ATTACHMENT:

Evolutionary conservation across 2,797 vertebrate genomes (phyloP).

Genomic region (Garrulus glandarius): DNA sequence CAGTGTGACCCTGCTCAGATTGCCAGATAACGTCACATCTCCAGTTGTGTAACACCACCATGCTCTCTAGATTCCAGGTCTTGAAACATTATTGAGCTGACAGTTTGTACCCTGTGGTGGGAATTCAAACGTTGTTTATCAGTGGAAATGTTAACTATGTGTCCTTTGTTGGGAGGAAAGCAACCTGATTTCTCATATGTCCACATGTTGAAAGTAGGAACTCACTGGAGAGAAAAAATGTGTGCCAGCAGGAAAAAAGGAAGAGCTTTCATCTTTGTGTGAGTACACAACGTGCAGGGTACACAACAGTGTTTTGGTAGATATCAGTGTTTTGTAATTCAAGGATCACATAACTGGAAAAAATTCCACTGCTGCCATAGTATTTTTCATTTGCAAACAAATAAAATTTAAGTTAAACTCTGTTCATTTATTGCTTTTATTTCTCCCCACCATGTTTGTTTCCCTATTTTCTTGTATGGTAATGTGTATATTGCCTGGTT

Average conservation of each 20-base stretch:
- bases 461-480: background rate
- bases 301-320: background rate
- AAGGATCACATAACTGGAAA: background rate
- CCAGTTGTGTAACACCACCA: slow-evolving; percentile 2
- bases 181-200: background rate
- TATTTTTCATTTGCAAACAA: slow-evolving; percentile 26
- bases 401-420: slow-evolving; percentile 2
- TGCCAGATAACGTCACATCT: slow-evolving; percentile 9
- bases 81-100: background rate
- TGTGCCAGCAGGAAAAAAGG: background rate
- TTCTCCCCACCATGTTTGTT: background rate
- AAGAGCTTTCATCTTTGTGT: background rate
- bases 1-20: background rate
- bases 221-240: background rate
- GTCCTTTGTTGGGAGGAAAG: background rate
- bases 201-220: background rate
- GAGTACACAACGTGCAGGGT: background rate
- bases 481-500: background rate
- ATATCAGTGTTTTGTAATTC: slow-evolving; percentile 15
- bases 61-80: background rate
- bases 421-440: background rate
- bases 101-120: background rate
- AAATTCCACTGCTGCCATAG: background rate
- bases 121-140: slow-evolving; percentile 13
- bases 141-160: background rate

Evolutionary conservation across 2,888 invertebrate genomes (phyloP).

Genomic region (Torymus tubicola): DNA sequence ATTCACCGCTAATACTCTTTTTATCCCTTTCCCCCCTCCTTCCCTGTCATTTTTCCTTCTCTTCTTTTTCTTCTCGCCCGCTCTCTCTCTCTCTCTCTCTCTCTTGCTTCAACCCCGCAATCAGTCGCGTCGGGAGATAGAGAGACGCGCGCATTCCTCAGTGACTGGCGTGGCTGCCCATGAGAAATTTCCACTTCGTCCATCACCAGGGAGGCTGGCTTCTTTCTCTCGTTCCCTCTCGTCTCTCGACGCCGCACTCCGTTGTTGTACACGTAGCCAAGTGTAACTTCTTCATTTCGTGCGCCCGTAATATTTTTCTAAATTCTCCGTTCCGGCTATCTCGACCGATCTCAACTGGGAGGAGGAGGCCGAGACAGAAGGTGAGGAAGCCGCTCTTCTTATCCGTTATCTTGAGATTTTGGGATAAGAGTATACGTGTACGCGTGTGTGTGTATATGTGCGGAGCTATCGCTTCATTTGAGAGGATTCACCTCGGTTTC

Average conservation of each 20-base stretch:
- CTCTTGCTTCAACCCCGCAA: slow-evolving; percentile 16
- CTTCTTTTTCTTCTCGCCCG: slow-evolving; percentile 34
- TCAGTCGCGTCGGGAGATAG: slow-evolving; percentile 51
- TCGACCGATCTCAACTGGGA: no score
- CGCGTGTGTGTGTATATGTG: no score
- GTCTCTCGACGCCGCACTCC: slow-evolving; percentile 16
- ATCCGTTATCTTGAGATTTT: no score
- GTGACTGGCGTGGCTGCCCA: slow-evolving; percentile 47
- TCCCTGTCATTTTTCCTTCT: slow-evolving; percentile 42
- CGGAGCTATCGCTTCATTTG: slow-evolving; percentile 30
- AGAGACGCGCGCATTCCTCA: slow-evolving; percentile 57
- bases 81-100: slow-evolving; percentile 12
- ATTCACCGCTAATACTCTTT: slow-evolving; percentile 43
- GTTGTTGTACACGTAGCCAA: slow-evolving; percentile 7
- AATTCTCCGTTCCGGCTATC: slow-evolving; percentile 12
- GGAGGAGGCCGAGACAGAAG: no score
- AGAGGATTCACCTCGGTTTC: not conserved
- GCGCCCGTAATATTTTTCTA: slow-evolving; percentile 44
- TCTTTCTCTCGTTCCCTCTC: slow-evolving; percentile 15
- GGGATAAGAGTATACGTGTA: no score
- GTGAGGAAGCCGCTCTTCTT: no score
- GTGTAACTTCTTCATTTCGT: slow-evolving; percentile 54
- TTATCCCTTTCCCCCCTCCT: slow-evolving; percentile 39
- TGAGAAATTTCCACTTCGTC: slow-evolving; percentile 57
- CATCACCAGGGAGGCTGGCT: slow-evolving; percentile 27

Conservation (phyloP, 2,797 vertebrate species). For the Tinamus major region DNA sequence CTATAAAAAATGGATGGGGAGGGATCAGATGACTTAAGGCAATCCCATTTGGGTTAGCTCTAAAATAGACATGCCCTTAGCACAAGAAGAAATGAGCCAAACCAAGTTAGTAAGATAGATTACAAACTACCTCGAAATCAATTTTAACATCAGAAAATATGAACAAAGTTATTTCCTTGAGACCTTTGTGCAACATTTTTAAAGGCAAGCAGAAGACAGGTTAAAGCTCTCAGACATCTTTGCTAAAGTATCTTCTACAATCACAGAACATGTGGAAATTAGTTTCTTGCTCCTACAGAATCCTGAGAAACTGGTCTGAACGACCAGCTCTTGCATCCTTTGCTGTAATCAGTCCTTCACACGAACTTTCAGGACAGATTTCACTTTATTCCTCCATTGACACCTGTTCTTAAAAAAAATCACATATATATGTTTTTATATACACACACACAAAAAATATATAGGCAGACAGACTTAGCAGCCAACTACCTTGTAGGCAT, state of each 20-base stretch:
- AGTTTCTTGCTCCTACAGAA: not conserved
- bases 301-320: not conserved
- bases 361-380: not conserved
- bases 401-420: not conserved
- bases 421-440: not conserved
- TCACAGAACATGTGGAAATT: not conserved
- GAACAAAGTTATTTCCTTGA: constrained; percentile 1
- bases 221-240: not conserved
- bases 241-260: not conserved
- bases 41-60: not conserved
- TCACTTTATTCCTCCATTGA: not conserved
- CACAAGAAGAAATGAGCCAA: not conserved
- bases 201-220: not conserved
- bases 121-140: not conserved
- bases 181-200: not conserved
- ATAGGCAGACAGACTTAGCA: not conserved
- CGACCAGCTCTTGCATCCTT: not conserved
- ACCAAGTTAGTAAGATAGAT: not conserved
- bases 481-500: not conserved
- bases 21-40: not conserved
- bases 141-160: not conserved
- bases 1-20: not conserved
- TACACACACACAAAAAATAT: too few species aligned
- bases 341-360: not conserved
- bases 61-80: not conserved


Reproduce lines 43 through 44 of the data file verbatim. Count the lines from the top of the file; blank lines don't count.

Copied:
- bases 81-100: slow-evolving; percentile 12
- ATTCACCGCTAATACTCTTT: slow-evolving; percentile 43